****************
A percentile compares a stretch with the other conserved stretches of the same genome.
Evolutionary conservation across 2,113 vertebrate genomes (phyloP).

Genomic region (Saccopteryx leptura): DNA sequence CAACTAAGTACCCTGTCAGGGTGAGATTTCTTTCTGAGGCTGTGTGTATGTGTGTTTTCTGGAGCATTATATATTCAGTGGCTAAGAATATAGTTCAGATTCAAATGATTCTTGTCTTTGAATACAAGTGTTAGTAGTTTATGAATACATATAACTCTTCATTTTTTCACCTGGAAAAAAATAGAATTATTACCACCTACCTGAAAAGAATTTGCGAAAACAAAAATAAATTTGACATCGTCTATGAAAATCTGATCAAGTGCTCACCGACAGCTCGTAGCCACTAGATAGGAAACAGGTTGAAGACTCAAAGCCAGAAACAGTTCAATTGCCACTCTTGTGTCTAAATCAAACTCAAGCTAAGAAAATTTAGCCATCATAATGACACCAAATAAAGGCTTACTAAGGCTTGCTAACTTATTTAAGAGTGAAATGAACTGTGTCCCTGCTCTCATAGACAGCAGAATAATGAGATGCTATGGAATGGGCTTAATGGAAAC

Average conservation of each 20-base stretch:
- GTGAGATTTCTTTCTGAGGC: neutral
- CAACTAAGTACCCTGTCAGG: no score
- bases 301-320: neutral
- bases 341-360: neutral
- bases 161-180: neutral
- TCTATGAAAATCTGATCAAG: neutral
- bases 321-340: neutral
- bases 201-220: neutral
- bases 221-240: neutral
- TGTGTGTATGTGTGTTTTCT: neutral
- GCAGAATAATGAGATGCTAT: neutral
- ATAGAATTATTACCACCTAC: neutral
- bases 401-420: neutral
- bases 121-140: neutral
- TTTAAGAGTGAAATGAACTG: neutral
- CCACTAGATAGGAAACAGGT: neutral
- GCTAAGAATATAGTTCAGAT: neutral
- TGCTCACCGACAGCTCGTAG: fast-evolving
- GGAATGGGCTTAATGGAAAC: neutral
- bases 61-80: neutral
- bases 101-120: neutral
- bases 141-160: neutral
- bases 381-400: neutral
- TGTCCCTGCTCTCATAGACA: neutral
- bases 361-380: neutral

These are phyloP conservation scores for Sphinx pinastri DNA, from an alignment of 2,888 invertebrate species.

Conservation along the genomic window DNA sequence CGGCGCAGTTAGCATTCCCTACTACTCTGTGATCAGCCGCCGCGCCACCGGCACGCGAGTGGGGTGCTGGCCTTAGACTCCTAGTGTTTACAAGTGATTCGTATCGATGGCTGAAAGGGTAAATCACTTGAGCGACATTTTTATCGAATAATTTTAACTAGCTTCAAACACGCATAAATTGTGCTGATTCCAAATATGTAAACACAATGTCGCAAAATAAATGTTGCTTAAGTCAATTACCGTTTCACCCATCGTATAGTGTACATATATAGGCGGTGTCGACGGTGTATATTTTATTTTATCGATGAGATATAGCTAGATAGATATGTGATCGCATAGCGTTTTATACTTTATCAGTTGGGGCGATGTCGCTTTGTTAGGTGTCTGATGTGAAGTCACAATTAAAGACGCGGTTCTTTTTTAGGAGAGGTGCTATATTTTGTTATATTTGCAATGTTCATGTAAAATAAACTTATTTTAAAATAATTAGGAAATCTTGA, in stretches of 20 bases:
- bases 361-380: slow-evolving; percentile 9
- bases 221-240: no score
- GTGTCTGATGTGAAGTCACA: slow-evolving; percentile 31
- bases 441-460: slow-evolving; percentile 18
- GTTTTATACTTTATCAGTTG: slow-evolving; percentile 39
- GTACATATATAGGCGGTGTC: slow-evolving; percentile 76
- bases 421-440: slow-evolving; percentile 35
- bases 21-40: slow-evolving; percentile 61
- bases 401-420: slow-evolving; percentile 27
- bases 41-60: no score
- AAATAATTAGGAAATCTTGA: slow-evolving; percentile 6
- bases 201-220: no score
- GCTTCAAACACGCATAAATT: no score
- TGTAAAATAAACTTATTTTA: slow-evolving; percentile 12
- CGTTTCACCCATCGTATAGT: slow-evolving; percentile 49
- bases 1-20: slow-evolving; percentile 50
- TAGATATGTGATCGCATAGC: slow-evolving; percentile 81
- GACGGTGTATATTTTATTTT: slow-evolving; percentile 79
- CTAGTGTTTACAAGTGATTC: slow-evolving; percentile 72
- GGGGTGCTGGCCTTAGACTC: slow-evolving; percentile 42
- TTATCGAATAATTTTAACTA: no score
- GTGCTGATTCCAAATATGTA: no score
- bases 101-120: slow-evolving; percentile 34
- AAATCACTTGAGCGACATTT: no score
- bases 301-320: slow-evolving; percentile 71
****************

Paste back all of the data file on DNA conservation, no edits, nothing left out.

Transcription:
A percentile compares a stretch with the other conserved stretches of the same genome.
Evolutionary conservation across 2,113 vertebrate genomes (phyloP).

Genomic region (Saccopteryx leptura): DNA sequence CAACTAAGTACCCTGTCAGGGTGAGATTTCTTTCTGAGGCTGTGTGTATGTGTGTTTTCTGGAGCATTATATATTCAGTGGCTAAGAATATAGTTCAGATTCAAATGATTCTTGTCTTTGAATACAAGTGTTAGTAGTTTATGAATACATATAACTCTTCATTTTTTCACCTGGAAAAAAATAGAATTATTACCACCTACCTGAAAAGAATTTGCGAAAACAAAAATAAATTTGACATCGTCTATGAAAATCTGATCAAGTGCTCACCGACAGCTCGTAGCCACTAGATAGGAAACAGGTTGAAGACTCAAAGCCAGAAACAGTTCAATTGCCACTCTTGTGTCTAAATCAAACTCAAGCTAAGAAAATTTAGCCATCATAATGACACCAAATAAAGGCTTACTAAGGCTTGCTAACTTATTTAAGAGTGAAATGAACTGTGTCCCTGCTCTCATAGACAGCAGAATAATGAGATGCTATGGAATGGGCTTAATGGAAAC

Average conservation of each 20-base stretch:
- GTGAGATTTCTTTCTGAGGC: neutral
- CAACTAAGTACCCTGTCAGG: no score
- bases 301-320: neutral
- bases 341-360: neutral
- bases 161-180: neutral
- TCTATGAAAATCTGATCAAG: neutral
- bases 321-340: neutral
- bases 201-220: neutral
- bases 221-240: neutral
- TGTGTGTATGTGTGTTTTCT: neutral
- GCAGAATAATGAGATGCTAT: neutral
- ATAGAATTATTACCACCTAC: neutral
- bases 401-420: neutral
- bases 121-140: neutral
- TTTAAGAGTGAAATGAACTG: neutral
- CCACTAGATAGGAAACAGGT: neutral
- GCTAAGAATATAGTTCAGAT: neutral
- TGCTCACCGACAGCTCGTAG: fast-evolving
- GGAATGGGCTTAATGGAAAC: neutral
- bases 61-80: neutral
- bases 101-120: neutral
- bases 141-160: neutral
- bases 381-400: neutral
- TGTCCCTGCTCTCATAGACA: neutral
- bases 361-380: neutral

These are phyloP conservation scores for Sphinx pinastri DNA, from an alignment of 2,888 invertebrate species.

Conservation along the genomic window DNA sequence CGGCGCAGTTAGCATTCCCTACTACTCTGTGATCAGCCGCCGCGCCACCGGCACGCGAGTGGGGTGCTGGCCTTAGACTCCTAGTGTTTACAAGTGATTCGTATCGATGGCTGAAAGGGTAAATCACTTGAGCGACATTTTTATCGAATAATTTTAACTAGCTTCAAACACGCATAAATTGTGCTGATTCCAAATATGTAAACACAATGTCGCAAAATAAATGTTGCTTAAGTCAATTACCGTTTCACCCATCGTATAGTGTACATATATAGGCGGTGTCGACGGTGTATATTTTATTTTATCGATGAGATATAGCTAGATAGATATGTGATCGCATAGCGTTTTATACTTTATCAGTTGGGGCGATGTCGCTTTGTTAGGTGTCTGATGTGAAGTCACAATTAAAGACGCGGTTCTTTTTTAGGAGAGGTGCTATATTTTGTTATATTTGCAATGTTCATGTAAAATAAACTTATTTTAAAATAATTAGGAAATCTTGA, in stretches of 20 bases:
- bases 361-380: slow-evolving; percentile 9
- bases 221-240: no score
- GTGTCTGATGTGAAGTCACA: slow-evolving; percentile 31
- bases 441-460: slow-evolving; percentile 18
- GTTTTATACTTTATCAGTTG: slow-evolving; percentile 39
- GTACATATATAGGCGGTGTC: slow-evolving; percentile 76
- bases 421-440: slow-evolving; percentile 35
- bases 21-40: slow-evolving; percentile 61
- bases 401-420: slow-evolving; percentile 27
- bases 41-60: no score
- AAATAATTAGGAAATCTTGA: slow-evolving; percentile 6
- bases 201-220: no score
- GCTTCAAACACGCATAAATT: no score
- TGTAAAATAAACTTATTTTA: slow-evolving; percentile 12
- CGTTTCACCCATCGTATAGT: slow-evolving; percentile 49
- bases 1-20: slow-evolving; percentile 50
- TAGATATGTGATCGCATAGC: slow-evolving; percentile 81
- GACGGTGTATATTTTATTTT: slow-evolving; percentile 79
- CTAGTGTTTACAAGTGATTC: slow-evolving; percentile 72
- GGGGTGCTGGCCTTAGACTC: slow-evolving; percentile 42
- TTATCGAATAATTTTAACTA: no score
- GTGCTGATTCCAAATATGTA: no score
- bases 101-120: slow-evolving; percentile 34
- AAATCACTTGAGCGACATTT: no score
- bases 301-320: slow-evolving; percentile 71